Chestnut flour: what it is, properties, nutritional values ​​and uses in the kitchen

Chestnut flour is obtained by grinding dried and toasted chestnuts. Let's find out what it is, its nutritional values ​​and how to use it

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Chestnut flour is obtained by grinding dried and toasted chestnuts. Let's find out its properties and how to use it in the kitchen

La Chestnut flour it is also called sweet flour, because it has a typically delicate and sweetish flavor. It is a final product obtained from previously dried and finely ground chestnuts.

Given thehigh calorie intake, especially in the past, it was used as a very important source of livelihood for many peoples. Today, however, it is not widely used in cooking and is mostly used in sweet recipes, for example, to make typical dishes such as castagnaccio. Gluten free, is suitable for the nutrition of the intolerant and gods celiac. (Read also: Chestnuts: properties, uses and how to cook them to enhance all their benefits)


Chestnut flour: what it is and how it is produced

Chestnut flour is produced by drying and grinding the chestnut. After chestnut harvest in October, and after having extracted them from the wrappers, these typically autumn fruits are placed in huge bales of jute ready for drying.

Like chickpea and almond flour, chestnut flour is also produced by finely grinding the chestnuts previously subjected to a drying process, lasting about 30-40 days; the goal is to completely eliminate the moisture found in the fruit.

After that, the chestnuts are subjected to beating and roasting, to then be ground and thus obtain the flour which has a light color ranging from light hazelnut to ivory depending on the degree of refinement, an almost impalpable consistency and a strong and sweet flavor. There are some types produced in the mountain areas with artisanal techniques, characterized by a light smell of smoke due to the custom of roasting chestnuts before stone grinding. 

Nutritional values

Chestnut flour is very caloric, just think that in 100 grams of product there are approximately 343 Kcal and:

  • 6 g of protein
  • 3,7 g of lipids
  • 76 g of carbohydrates
  • 11 mg of sodium
  • 847 mg of potassium
  • 3,2 mg of iron
  • 50 mg of calcium
  • 164 mg of phosphorus
  • 0,23 mg of vitamin B1
  • 0,37 mg of vitamin B2
  • 1 mg of vitamin B3
  • 11 g of water

Given its intake in terms of calories, it is not recommended for overweight and obese subjects and patients diabetics. Also, excessive consumption of this product can have side effects as:

  • aerophagia
  • colitis

Consumed in the right quantities, chestnut flour in addition to having a high nutritional value is also highly digestible.

Chestnut flour: properties

Just like the raw material it is made of, this type of flour has many properties, such as:

  • high fiber content which helps regulate bacterial flora and promote intestinal motility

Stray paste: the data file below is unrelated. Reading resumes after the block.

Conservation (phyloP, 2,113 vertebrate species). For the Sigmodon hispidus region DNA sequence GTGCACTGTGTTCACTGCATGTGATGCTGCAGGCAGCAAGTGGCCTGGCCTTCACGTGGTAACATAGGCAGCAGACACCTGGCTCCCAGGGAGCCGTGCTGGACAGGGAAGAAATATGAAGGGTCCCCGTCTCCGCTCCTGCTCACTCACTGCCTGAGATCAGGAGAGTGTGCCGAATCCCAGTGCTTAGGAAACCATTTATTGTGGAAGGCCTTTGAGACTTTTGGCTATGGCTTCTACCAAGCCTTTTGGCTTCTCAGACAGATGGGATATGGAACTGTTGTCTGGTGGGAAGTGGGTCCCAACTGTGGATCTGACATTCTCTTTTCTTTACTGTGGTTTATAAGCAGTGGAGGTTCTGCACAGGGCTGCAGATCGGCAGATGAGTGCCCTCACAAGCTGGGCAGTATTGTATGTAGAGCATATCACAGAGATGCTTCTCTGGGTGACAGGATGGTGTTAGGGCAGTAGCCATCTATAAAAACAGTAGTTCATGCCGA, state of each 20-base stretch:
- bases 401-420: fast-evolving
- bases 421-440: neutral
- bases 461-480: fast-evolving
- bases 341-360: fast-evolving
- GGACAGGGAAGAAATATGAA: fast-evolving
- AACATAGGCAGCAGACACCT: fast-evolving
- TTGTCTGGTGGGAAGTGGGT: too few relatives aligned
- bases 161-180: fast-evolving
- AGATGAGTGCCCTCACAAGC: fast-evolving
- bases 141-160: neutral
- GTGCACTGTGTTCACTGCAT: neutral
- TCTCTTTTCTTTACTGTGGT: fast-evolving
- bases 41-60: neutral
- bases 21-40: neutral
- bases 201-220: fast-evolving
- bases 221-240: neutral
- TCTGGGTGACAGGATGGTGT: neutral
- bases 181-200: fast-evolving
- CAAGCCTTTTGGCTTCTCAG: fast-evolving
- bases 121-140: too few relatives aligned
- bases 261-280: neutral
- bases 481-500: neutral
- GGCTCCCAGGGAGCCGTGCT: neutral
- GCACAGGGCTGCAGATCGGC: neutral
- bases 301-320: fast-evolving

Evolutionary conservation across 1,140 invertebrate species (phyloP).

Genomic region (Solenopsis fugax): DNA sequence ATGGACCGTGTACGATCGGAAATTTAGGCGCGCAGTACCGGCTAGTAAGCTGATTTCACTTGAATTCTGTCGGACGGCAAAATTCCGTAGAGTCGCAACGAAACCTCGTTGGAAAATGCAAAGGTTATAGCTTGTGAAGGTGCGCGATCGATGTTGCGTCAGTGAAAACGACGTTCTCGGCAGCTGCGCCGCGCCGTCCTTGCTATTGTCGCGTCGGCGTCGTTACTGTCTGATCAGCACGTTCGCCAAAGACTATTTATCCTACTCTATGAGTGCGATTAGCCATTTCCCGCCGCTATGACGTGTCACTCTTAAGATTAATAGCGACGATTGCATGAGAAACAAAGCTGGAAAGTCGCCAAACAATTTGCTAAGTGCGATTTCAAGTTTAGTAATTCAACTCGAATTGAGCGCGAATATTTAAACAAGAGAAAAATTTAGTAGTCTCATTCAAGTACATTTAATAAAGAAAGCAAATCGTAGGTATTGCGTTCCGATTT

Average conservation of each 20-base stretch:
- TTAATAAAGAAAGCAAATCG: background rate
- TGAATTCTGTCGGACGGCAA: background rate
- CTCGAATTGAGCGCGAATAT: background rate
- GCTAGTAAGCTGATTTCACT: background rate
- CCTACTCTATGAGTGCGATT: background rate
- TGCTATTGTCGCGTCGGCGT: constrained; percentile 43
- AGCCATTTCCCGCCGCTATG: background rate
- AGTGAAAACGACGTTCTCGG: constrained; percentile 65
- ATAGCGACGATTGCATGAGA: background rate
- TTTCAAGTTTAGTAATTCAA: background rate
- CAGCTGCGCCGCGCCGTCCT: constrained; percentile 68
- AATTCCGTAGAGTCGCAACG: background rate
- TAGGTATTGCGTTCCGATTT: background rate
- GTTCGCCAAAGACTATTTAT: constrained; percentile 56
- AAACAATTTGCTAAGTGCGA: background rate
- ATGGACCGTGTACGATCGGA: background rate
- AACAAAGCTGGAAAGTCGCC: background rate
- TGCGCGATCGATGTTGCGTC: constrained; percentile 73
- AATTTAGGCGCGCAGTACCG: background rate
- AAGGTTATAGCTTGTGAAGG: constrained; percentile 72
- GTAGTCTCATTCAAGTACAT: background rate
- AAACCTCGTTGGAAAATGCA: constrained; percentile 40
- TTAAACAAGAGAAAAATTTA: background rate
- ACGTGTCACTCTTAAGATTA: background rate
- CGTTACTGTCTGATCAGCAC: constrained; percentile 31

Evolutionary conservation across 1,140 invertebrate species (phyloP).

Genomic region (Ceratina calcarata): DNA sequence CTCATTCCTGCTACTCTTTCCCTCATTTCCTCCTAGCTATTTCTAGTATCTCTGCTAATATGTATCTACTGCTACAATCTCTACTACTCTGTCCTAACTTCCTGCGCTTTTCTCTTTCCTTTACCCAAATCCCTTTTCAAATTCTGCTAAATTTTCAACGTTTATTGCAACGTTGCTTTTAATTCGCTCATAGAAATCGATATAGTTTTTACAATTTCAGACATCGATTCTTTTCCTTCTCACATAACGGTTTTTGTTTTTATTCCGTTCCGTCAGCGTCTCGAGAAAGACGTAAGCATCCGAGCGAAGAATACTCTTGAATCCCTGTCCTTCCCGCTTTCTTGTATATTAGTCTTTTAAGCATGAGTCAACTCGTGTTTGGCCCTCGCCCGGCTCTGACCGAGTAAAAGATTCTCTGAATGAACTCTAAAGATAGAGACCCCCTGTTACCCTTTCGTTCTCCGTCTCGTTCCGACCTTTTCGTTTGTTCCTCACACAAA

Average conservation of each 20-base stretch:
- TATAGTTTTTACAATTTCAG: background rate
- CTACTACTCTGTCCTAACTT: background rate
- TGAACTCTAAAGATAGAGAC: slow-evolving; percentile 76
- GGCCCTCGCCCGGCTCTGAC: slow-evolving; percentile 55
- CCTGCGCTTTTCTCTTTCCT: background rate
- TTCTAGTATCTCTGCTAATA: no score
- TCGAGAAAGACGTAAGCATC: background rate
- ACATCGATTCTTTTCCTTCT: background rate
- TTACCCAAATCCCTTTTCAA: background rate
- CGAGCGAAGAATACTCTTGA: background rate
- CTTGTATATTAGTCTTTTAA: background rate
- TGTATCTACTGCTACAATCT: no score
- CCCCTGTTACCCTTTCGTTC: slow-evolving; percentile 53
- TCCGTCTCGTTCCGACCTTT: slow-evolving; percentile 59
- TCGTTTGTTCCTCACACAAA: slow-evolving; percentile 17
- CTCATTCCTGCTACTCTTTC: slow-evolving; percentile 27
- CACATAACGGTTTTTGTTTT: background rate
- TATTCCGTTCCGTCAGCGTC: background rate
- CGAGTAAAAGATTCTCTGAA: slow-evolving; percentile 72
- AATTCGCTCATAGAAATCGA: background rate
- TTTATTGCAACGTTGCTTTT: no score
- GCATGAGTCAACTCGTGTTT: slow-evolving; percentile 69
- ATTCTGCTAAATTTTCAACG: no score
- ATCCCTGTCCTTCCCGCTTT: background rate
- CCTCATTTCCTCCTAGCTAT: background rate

• rich in proteins, lipids and vitamins, such as vitamin C and those of group B, essential for the proper functioning of the immune and nervous systems
  • poor of cholesterol
  • source of mineral salts, including calcium, sulfur, phosphorus, potassium and magnesium useful for regulating mood, ensuring the health and proper functioning of the cardiovascular system, to counteract fatigue and irritability
  • it contains iron and folic acid perfect, therefore, also for anemic or pregnant women
  • gluten free ideal for celiacs or in cases of gluten intolerance.

How to buy good chestnut flour

buy good chestnut flour it is necessary to know exactly where it is produced. In some areas of our country, moreover, this flour is still produced with the traditional dryer, the half, that is a large stone hut where chestnut trunks are stacked as firewood, and they practice manual peeling by beating the chestnuts with a wooden pestle with flat ends.

There are, however, those types available in supermarket chains that are produced in the factories; here the transformation is entirely entrusted to machinery, which allow to obtain very fine flours, homogeneous and free of residues. Obviously, if you choose these products it does not mean that you are preferring a poor quality flour, as many companies select and use high quality raw materials.

To buy good chestnut flour we recommend you always observe the appearance, that is the color, and the taste; in fact, if it is too dark in color and a bitter taste, the product is obviously not of good quality, since the best flours are sweet and have a light beige color.

Chestnut flour: uses in cooking

Chestnut flour is often used exclusively for the preparation of desserts, such as castagnaccio, given its slightly sweet taste. 

But this product, on the other hand, can be used for the realization of different dishes, from fresh homemade pasta to soups with a typically autumn flavor, passing through bread or polenta, replacing the classic corn flour, up to desserts such as pancakes, muffins, cakes and soft and gluten-free plumcakes. (Read also:Chestnut flour: from pasta to pancakes, 10 surprising ways to rediscover it in your recipes

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On chestnut flour you might be interested in:

  • The recipe for Castagnaccio, the ancient sweet with a rustic flavor prepared with chestnut flour

  • Yogurt plumcake with chestnut flour

  • Withdrawal of chestnut flour due to the presence of mycotoxins

  • Quick shortcrust pastry: with chestnut and rice flour. And a cake without sweeteners. Very sweet!



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